For a native Irish audience, the context of daily life makes Mr. McCafferty’s script much hotter, and the ritual, for many, likely even cathartic, because Jimmy and Ian speak for them, their families, the people they lost, the causes that no longer seem worth the loss. It’s not that one can’t draw parallels to divisiveness in American society—given this election cycle, who can deny its prevalence?—but there are instances in which clear parallels aren’t enough to provoke vicarious empathy. And I think this is one of them.
By contrast, Butler by Richard Strand, at 59E59, imported from the much closer shores of New Jersey (from the New Jersey Repertory Company, to be exact), is not only a confrontation play culturally much more relevant to American current events, but tells a much more interesting story.
I’m in a little bit of a quandary as to how much to describe to you; for while on the one hand, the play is based on well-documented historical events, its main character will be obscure to unknown to most people, even though, ironically, he played a major role in a major socio-political development. So even hinting at the history risks spoilers.
So I’ll tell you what. For any of you who prefer to just take my word and see for yourself, Butler is highly recommended. Well acted by the four-person cast, well-directed by Joseph Discher, well worth your time—albeit somewhat overwritten, which takes more of your time (Mr. Strand could trim 10 to 15 minutes of the script easily and lose absolutely nothing in the way of salient points or dramatic beats—we’re talking about O’Neilesque redundancy, not choosing which darling to kill), but if you can’t have it ideal, better it should be good enough to be worth the indulgence. And Butler truly is. Stop reading herwe, buy your tickets.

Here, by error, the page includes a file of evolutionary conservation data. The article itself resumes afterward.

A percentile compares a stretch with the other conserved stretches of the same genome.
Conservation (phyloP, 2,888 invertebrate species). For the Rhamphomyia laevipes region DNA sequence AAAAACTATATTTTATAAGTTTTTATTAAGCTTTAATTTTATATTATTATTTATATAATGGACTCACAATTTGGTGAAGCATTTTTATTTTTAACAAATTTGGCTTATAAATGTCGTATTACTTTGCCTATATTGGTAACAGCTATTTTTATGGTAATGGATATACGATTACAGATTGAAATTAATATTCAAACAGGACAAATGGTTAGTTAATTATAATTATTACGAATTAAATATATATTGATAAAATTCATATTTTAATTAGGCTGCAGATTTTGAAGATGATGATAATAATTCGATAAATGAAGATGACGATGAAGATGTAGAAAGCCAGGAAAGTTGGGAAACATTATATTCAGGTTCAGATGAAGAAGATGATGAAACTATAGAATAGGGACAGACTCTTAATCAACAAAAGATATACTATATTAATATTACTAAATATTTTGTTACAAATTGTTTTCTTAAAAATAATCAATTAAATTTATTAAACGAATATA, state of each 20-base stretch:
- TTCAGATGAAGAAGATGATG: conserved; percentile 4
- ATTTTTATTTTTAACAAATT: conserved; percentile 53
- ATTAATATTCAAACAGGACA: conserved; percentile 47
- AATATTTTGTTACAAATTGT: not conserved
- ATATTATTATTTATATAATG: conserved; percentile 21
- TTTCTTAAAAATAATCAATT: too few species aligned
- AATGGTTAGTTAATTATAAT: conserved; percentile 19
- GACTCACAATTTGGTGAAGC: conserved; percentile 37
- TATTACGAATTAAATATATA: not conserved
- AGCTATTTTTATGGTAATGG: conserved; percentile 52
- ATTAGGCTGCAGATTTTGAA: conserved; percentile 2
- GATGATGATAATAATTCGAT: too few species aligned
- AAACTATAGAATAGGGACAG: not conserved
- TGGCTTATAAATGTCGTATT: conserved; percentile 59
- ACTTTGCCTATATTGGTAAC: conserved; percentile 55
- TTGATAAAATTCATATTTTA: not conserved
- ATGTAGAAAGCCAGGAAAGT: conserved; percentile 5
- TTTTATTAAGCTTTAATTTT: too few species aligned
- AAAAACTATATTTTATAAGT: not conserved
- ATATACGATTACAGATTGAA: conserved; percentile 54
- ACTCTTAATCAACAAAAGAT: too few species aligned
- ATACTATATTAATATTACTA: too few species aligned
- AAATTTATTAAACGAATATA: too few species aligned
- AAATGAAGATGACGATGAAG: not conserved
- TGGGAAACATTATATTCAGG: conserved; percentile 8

For those who want a little more enlightenment, read on:
Major General Benjamin Butler, the title character—played with a combination of extravagant bluster and sly savvy by Ames Adamson—was a controversial figure in American history, but the play concentrates on his most important contribution, made during the Civil War. He was, you see, a lawyer; he didn’t move up through the ranks as a seasoned military man, he was a white collar civilian given leadership commission. And it was using his lawyer’s wiles that he found the legal loophole allowing escaped slaves to stay in the North, despite a law mandating that slaves, so long as they were considered property (which would obtain until the war was over) must be returned.
Though Mr. Strand’s play might strike the viewer as one of those “speculative” dramatizations about how something might have come to pass, as it did me, a little post-attendance research indicates that, surprisingly, it’s terribly accurate. Certainly there are liberties taken with characterization and dialogue, and here and there with place (it wasn’t all confined to Butler’s office); but Mallory is as real a historical figure as Butler; as is the Southern Major John Baytop Cary (David Sitler), who arrives the next day to reclaim his property. Butler’s somewhat beleaguered Number Two, Lieutenant Kelly (Benjamin Sterling) may not be quite so historical, but he’s the character whose actions, questions and responses allow the exposition to seem organically dramatic, so it seems churlish to deny the license.